Sponsored by LoanMe, a licensed lender that offers loans to small businesses and sole proprietorships, with loan amounts up to $250,000 in most covered states and also feature same day or next day funding.
If you’re hoping to qualify for a small business loan, you should pay attention to your SBSS score. A good SBSS score can make it easier to get the funding your business needs so you’re not struggling to get by each month. Unfortunately, many business owners don’t know what an SBSS score is. Learn how this score works and the steps you can take to begin improving your score today.
The FICO Small Business Scoring Service (SBSS) is one of the main business credit scores. Though FICO is commonly known for tracking personal credit scores, it also has a business credit scoring model. That’s the SBSS.
A business credit score is similar to a personal credit score in that it gives lenders a snapshot of your financial responsibility. It shows a lender how often your business pays its bills on time and whether it has a history of defaulting on different types of loans.
SBSS scores range from zero to 300, and the higher your score is, the better it looks for your business. Since 2012, the Small Business Administration (SBA) has been using this score to prescreen candidates for 7(a) loans under $350,000. If a business doesn’t have a score above 140, it is unlikely to qualify for an SBA loan – though there are business loans you can get with bad credit.
The SBSS score was created via FICO’s proprietary automated processes. It’s meant to minimize the time and expense of evaluating a small business applicant’s credit risk. By making it easier for lenders to evaluate a company’s risk, more small business owners can obtain loans faster. It’s a powerful and useful tool for lenders interested in working with small business owners.
The SBSS score is a rigorous and standardized way to deliver information about a small business. It’s free from bias and time-consuming manual evaluations of a company’s financial track record. It differs from other business credit scores due to FICO’s long history of evaluating personal credit.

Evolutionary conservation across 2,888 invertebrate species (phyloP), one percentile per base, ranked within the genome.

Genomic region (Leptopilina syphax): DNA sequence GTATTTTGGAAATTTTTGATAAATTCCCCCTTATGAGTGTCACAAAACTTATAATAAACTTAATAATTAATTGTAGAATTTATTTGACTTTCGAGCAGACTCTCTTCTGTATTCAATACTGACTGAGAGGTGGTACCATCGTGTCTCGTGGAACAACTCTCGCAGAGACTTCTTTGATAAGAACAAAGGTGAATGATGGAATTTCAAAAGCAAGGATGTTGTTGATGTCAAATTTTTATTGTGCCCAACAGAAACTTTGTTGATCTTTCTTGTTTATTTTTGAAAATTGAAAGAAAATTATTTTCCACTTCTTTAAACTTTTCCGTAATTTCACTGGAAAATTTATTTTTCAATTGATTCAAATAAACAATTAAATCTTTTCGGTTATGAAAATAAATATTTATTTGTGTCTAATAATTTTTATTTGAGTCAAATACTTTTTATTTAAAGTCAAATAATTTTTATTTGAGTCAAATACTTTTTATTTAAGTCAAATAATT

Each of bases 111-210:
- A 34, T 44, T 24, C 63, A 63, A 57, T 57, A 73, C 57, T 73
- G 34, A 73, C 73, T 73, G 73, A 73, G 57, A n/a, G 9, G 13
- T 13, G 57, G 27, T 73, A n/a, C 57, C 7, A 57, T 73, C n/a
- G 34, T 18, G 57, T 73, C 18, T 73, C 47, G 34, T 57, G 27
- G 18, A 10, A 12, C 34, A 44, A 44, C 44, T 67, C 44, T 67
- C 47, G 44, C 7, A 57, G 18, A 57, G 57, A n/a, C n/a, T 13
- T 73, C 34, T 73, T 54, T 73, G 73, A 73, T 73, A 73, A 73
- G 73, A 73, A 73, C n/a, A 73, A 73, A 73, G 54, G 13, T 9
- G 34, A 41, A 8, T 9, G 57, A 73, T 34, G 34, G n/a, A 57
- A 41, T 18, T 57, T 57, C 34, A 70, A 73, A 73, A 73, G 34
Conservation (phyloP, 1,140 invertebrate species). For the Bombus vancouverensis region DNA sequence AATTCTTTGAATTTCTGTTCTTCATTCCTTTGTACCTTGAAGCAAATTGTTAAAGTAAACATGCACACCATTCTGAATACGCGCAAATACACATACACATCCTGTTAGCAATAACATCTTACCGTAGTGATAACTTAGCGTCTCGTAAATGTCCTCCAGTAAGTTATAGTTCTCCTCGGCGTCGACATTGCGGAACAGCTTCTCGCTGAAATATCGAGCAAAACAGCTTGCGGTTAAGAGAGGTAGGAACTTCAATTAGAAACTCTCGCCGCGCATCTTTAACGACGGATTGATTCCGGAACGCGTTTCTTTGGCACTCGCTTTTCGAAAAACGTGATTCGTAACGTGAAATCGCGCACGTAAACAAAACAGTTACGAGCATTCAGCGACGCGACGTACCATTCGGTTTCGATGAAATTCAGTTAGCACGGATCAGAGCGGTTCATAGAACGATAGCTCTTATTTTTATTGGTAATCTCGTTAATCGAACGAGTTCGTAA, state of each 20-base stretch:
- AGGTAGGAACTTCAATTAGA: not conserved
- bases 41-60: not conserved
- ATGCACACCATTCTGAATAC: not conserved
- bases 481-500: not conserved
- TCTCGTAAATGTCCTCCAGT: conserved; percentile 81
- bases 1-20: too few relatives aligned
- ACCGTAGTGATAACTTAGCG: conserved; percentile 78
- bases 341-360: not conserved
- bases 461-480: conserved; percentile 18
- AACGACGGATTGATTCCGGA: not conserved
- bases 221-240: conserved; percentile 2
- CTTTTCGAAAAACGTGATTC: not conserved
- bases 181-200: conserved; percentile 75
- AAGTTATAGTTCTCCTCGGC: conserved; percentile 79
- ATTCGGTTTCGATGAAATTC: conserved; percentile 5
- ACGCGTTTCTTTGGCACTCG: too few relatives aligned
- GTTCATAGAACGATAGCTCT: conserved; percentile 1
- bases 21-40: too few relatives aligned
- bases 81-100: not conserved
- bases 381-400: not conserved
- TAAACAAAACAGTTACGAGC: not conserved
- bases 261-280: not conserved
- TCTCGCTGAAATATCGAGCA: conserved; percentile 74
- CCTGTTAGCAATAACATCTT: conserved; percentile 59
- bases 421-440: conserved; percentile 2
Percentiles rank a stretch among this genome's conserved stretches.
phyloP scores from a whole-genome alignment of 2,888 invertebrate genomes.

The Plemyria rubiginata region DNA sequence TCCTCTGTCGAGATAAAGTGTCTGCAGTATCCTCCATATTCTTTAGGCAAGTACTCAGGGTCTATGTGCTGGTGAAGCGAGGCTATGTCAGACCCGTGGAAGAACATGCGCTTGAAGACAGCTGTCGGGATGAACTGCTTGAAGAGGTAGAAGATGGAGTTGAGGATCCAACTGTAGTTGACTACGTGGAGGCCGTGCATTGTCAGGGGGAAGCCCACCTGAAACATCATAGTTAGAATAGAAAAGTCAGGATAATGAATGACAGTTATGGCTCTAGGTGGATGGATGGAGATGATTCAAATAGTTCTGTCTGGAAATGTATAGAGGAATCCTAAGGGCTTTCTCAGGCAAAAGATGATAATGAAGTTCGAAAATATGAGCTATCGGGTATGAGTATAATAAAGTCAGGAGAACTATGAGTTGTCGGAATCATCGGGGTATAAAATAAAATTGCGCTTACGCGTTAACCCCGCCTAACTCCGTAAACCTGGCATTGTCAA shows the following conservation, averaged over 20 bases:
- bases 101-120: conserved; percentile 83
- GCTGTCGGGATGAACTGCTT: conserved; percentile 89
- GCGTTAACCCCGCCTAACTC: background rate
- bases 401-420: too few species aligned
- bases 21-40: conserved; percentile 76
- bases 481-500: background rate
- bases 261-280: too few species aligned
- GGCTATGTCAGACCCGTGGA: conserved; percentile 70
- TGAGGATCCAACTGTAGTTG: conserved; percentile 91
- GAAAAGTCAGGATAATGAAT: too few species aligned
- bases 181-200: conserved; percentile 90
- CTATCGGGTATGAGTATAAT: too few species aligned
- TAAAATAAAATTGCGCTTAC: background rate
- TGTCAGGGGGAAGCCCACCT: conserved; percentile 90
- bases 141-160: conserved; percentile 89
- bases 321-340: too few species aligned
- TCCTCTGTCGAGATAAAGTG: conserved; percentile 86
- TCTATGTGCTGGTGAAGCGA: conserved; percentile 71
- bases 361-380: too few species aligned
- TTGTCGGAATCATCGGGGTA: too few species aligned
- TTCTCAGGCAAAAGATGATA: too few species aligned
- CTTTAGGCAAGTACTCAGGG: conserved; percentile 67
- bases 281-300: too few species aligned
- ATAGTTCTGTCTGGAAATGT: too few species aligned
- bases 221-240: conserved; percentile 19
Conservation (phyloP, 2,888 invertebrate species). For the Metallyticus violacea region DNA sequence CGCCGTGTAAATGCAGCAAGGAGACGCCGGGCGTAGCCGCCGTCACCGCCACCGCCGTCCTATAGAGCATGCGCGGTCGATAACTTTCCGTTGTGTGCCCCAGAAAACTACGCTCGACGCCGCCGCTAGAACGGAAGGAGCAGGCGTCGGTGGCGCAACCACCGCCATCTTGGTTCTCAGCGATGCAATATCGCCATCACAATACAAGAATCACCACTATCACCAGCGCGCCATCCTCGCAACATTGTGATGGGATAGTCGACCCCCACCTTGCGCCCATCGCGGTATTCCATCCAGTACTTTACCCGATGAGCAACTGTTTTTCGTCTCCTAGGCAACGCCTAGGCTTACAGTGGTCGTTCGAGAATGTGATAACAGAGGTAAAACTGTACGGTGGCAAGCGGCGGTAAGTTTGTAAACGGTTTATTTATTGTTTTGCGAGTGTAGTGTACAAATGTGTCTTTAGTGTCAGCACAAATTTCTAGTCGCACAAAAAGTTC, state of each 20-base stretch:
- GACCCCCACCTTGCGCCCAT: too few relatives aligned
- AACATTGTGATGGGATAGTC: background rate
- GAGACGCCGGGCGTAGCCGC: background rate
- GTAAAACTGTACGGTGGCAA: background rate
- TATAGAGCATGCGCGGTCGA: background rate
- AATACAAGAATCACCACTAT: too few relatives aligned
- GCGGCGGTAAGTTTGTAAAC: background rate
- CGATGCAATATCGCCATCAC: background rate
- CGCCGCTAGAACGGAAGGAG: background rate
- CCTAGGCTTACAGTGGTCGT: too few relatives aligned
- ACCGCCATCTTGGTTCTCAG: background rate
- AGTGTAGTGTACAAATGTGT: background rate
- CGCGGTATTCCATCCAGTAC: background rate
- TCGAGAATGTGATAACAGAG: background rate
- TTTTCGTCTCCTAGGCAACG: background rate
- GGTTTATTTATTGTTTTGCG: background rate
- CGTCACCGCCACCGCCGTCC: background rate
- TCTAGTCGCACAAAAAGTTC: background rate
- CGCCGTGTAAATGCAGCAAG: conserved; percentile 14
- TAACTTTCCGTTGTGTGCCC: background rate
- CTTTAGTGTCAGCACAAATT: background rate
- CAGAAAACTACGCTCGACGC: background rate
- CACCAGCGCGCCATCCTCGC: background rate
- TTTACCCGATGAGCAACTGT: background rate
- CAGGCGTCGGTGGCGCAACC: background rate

Paying off debt may impact your credit score, because lenders may look at your personal credit history when assessing your business.
You may have never heard of an SBSS score before, despite its importance.
“It’s the one credit score all business owners should know, but many have never heard of it because, until now, it’s been hard to get your hands on it,” said Levi King, co-founder and executive chairman of Nav, an online credit monitoring service that provides small business owners with their SBSS score.
“Banks aren’t required to disclose that they use the FICO SBSS score, and very little information exists about it online,” King said. “More lenders are using it because it helps them make faster, more accurate lending decisions. This affords them the time to make decisions in hours, not days.”
Other main business credit scores include the Dun & Bradstreet Paydex score, the Experian business score and the Equifax business score. Dun & Bradstreet assigns credit scores on a scale of zero to 100, with 80 considered a good score. Experian also has a rating system that ranges from zero to 100, with 70 being a good score.